Japan Tokyo Harajuku

Meiji Jingu Shrine

A peaceful retreat dedicated to Emperor Meiji and Empress Shoken, nestled in Tokyo’s metropolitan landscape.

Photo of Meiji Jingu Shrine, Japan (Meiji Jingu Approach by Aleister Kelman)

Meiji Jingu Shrine offers a tranquil sanctuary in the bustling heart of Tokyo, honoring the deified spirits of Emperor Meiji and Empress Shoken. This Shinto shrine, embraced by a forest, marks Japan’s passage into the modern age during Emperor Meiji’s reign. It is a cultural site where visitors can engage in traditional rituals and enjoy the serene environment.

About Meiji Jingu Shrine

Established in 1921, Meiji Jingu Shrine pays tribute to Emperor Meiji and his consort, Empress Shoken, central figures of the Meiji Restoration. The shrine’s foundation after Emperor Meiji’s death reflects the national esteem for his contribution to Japan’s modernization. The surrounding 70-hectare forest, with 120,000 trees donated from all over Japan, provides a quiet haven in Tokyo.

The shrine grounds, encompassing the Naien and Gaien, house the main sanctuary, treasure house, and museum with imperial era artefacts. A towering torii gate welcomes visitors into the sacred space. Meiji Jingu is a place of spiritual importance, frequented for prayers, purification rituals, and traditional events like Shichi-Go-San.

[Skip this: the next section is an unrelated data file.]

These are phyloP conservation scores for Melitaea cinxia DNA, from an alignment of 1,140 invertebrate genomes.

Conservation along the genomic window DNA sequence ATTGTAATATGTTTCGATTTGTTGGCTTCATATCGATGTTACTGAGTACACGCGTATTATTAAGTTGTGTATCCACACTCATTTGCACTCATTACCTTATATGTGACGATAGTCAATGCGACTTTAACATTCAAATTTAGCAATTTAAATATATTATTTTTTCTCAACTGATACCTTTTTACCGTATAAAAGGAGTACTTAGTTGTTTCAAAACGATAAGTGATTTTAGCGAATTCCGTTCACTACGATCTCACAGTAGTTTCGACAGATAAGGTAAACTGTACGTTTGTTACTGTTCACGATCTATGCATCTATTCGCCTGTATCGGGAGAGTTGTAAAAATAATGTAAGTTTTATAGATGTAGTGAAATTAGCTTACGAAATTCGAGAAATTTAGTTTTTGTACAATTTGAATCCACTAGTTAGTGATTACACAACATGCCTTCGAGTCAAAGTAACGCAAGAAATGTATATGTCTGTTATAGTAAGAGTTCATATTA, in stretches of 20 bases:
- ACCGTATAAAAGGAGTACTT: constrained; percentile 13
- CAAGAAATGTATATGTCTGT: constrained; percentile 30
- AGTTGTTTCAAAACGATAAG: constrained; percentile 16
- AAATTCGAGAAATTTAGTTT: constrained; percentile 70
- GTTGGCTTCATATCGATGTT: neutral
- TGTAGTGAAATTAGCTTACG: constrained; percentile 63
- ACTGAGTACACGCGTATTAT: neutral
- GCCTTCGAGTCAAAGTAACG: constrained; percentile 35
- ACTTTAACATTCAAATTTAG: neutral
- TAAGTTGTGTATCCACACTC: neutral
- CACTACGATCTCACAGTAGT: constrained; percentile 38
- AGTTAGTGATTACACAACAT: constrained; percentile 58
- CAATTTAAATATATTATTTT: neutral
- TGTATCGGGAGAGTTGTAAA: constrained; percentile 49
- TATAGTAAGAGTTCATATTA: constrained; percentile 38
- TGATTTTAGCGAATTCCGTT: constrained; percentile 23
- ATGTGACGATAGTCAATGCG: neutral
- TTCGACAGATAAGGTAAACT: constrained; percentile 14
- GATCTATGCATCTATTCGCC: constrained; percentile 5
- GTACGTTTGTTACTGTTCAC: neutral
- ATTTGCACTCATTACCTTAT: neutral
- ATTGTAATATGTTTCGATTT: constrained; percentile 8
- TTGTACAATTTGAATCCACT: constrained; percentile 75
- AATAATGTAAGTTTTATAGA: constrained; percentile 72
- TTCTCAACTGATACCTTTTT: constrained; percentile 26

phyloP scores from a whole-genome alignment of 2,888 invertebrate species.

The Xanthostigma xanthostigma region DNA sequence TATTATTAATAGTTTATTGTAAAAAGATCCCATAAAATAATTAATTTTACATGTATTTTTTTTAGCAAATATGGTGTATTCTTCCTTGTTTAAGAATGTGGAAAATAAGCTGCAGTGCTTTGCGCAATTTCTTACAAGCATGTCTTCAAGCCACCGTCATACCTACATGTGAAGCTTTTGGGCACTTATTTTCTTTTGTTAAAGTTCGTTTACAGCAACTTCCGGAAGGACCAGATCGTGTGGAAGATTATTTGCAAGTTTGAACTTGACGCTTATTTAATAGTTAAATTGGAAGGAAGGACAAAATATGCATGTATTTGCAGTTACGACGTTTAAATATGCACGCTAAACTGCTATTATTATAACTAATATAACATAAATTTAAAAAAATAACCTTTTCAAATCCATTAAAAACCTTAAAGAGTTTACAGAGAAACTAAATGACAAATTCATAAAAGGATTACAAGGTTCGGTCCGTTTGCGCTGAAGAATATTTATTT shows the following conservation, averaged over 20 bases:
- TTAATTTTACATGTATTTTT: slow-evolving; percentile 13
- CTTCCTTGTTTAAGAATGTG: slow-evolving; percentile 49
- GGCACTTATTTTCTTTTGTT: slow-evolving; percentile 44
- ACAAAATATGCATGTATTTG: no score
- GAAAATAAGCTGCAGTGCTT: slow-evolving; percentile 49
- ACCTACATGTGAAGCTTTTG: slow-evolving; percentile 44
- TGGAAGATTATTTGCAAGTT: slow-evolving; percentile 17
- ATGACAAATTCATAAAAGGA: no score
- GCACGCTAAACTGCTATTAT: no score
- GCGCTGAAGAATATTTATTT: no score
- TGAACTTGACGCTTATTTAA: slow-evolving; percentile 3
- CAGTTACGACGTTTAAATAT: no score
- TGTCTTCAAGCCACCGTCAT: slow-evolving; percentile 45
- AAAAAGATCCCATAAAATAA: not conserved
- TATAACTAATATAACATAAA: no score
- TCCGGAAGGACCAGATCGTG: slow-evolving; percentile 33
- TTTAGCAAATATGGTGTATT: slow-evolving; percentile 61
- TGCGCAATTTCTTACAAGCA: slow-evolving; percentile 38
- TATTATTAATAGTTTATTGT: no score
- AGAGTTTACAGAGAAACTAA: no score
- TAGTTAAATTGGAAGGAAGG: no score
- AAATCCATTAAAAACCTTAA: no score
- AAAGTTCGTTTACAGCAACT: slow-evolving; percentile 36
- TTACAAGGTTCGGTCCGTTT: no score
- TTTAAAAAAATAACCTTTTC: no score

The shrine was rebuilt in 1958 after its destruction in 1945, preserving its historical and cultural significance. The reconstruction, overseen by architect Iwao Komiyama, included the addition of a copper roof to the main sanctuary, and the complex now features buildings recognized as important cultural properties.

Annually, Meiji Jingu celebrates festivals, such as the Autumn Grand Festival. The Hatsumode event on New Year’s Day draws a large number of participants, positioning the shrine as a prominent location for the year’s first visit. The Meiji Jingu International Institute for Shinto Studies and the Shiseikan Dojo exemplify the shrine’s dedication to Shinto culture and martial arts education.

Visitors to Meiji Jingu should not miss the Meiji Jingu Museum for insights into the Meiji era’s court culture. The Inner Garden is a highlight, particularly in June with its iris bloom, featuring Kiyomasa’s Well, revered by the emperor. The sight of traditional Shinto weddings on Sundays adds to the cultural ambiance.

Getting There the easiest way to reach Meiji Jingu Shrine

JY 19

JR Harajuku
 JR Yamanote Line

 10-20 minute walk (1.0km)
OH 03

 Odakyū Odawara Line

 10-20 minute walk (1.0km)
E 26

 Toei Oedo Line + 1 more

 10-20 minute walk (1.1km)
G 02

 Ginza Line + 2 more

 20-30 minute walk (2.2km)
M 09

 Marunouchi Line + 2 more

 20-30 minute walk (2.2km)
Z 01

 Hanzomon Line + 5 more

 20-30 minute walk (2.3km)

Around Meiji Jingu Shrine

Meiji Jingu Shrine

Shinto Shrine in Tokyo

open 9am - 3:30pm (varies)
closed Irregularly


明治神宮, 東京

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Updated 14 Mar 2024 • Report an error

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